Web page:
NEE: So it's possible to have a disaster in the city of fine dining. We had some tripe sausages(which we felt was not even washed clean at all), then there was veal chop which tasted like cardboard. Both entre and dessert were not too bad but really not too great either.

But the next morning, we had to the tables were turned. We were still on the what we see, we get kinda mode, & we saw this.

At first sight, Nee immediately recognised what this was. At first sight, I kept thinking lingerie. The word passion just added to the confusion.

But despite that, I knew that it must be some kind of shop selling some kind of food.

NEE: Boulangeries are a very common sight in Paris. For every row of shops, we were almost guaranteed to bump into one.

Well, boulangerie is basically just a bread shop. There were all kinds, with different fancy French names to make them look more than just ordinary bread.

A bread shop in France is not just a shop that sells everything in the bread, cake and pastry universe, like Mita or Taka here. Bread shops there are called Boulangerie, while pastry shops are called Pattiserie. So, if you're looking for baguettes in a Pattiserie, you ain't gona find one.

The French are known to be very particular & exact about their food. Baguette is French national food, their daily bread, something like rice to the Chinese.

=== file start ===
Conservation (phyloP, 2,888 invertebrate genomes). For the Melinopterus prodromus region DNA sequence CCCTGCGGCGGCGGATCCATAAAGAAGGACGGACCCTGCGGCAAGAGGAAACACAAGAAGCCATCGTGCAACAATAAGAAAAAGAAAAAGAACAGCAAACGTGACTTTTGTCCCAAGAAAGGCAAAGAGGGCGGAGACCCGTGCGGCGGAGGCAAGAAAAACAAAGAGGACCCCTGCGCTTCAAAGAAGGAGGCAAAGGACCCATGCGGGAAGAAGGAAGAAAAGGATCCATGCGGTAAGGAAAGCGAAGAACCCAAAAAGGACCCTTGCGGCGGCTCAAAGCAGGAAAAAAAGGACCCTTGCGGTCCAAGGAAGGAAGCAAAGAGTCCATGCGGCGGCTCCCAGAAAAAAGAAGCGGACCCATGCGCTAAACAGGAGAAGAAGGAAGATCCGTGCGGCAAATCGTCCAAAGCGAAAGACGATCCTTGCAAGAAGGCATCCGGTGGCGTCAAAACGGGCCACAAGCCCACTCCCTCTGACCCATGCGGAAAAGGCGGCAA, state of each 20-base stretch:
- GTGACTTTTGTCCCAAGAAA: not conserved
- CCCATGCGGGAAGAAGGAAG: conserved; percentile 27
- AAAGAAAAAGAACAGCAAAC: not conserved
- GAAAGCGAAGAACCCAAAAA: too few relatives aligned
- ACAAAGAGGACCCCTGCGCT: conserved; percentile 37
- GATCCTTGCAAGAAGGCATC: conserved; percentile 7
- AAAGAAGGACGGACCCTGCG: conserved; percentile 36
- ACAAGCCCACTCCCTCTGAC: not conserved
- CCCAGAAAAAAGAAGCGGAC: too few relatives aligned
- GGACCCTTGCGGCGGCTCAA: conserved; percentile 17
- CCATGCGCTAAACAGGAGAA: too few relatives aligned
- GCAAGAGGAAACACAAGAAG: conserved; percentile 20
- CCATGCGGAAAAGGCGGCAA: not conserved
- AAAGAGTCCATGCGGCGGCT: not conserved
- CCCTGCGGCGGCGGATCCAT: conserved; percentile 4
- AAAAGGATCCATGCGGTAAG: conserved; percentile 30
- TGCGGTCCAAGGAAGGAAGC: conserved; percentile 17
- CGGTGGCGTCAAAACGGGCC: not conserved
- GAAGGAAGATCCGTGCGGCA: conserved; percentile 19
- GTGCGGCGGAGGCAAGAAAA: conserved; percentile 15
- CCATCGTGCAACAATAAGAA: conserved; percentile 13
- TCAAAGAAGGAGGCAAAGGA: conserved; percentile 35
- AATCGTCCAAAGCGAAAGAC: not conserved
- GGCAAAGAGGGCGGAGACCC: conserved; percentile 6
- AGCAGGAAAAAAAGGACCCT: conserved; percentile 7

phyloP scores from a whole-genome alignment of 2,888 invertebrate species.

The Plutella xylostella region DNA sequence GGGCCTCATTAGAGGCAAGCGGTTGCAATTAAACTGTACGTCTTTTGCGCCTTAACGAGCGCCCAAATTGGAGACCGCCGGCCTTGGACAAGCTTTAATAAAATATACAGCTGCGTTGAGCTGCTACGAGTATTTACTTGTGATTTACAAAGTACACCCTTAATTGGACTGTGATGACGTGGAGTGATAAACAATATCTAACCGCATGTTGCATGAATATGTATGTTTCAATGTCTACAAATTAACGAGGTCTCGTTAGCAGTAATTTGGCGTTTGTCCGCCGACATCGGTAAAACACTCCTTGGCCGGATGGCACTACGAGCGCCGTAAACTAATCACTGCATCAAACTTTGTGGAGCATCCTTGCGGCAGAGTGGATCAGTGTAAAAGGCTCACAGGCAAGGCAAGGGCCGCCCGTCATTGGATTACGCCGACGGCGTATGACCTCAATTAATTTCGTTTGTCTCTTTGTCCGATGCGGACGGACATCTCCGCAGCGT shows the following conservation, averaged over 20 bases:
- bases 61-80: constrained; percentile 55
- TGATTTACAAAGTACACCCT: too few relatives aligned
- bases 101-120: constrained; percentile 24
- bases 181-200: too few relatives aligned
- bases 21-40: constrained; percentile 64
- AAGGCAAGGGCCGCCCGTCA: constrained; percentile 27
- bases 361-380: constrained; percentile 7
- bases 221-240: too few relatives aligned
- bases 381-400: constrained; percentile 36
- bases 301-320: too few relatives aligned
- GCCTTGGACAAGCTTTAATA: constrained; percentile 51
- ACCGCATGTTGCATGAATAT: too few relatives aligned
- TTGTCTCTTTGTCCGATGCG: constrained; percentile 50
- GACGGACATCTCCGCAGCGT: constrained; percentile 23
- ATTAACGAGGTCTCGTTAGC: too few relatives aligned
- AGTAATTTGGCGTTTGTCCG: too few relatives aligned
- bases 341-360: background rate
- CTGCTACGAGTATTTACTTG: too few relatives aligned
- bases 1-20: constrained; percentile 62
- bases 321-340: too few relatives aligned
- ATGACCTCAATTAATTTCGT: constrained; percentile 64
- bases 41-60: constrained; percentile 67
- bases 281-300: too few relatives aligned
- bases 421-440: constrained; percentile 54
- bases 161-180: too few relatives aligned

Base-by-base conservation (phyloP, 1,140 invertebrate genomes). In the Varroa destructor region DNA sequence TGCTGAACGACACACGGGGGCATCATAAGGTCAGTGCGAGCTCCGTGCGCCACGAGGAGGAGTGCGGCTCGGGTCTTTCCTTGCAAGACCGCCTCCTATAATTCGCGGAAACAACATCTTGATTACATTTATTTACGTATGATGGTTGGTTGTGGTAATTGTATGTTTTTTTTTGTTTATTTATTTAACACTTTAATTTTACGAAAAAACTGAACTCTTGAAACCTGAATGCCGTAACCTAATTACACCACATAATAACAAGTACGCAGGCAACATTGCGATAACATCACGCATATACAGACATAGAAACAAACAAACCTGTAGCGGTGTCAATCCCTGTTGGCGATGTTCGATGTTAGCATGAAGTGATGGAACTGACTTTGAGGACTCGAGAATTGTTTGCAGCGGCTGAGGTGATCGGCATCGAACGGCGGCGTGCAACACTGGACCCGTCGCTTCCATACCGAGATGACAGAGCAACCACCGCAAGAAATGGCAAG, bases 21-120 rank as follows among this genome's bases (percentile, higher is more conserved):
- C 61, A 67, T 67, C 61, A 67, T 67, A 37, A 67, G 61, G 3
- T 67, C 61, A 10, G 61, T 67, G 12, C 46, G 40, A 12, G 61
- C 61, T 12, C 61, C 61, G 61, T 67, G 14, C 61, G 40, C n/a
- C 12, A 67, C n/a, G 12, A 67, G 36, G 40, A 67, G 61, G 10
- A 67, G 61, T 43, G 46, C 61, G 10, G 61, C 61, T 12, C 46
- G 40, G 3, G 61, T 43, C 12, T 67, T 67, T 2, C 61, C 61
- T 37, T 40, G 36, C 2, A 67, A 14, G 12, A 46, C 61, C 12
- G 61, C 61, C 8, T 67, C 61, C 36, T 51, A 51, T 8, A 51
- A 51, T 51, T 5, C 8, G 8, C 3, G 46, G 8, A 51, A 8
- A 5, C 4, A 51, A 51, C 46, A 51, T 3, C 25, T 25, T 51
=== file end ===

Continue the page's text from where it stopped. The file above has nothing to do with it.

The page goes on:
NEE: The French is very exact about their baguettes. It must weigh 250 to 300gm and measuring about 70cm in length and 6 cm in diameter. Those in the picture were cut into sandwich loafs. Euro 1.10 (RM 5.80)

Pain chocolat is croissant wrapped with chocolate.

NEE: And how can we leave France without their famous croissants. There is just something about French butter, which creates delectable croissants. We've had croissants many times before at hotel breakfasts & on the cruise & everywhere else, but these were just out of the world. You can taste the super light texture & smell the fragrance of the butter with every bite. They're definitely not like ours which is either too oily or tasteless with a waxy aftertaste. Well, the French are definitely good at these.

Greg: (Whisper) Technically speaking, deep down inside, they're all just plain bread... A roti is a roti, even if you call it rotiserrie or rotissant.

This was what we got from the boulangerie. It fed the two of us.

We ate it as breakfast, but when it got down into our tummy, it also became lunch. That is how filling it was.

NEE: This one that we got was definitely crusty on the outside, crackling as we bit into it and the inside was light and slightly chewy. Subtly doughy and salty. Definitely a Baguette!

French Croissants ~ this was the real deal, as originally French as it could get.

Now, I'm not usually big on quiches. They're usually so so & I wouldn't miss a thing if I don't have them. Usually my face is expressionless when I bite into them. But, but, but, this... QUICHE... WAS... SOOOOOOOOOOOOOOOOO... GOOOOOOOOOOD!!!!! There were at least 10 expressions on my face.

NEE: They actually used rough puff pastry so beautifully and delicately done (not actually the mille feuille, which is the actual puff pastry with distinctive layer. This layering is not so distinct until you bite into it) and together with the egg mix, they just melted in my mouth.

All three items cost us less than 10 Euros (about RM50 thereabouts). Excuse me while I go mop my saliva off the floor.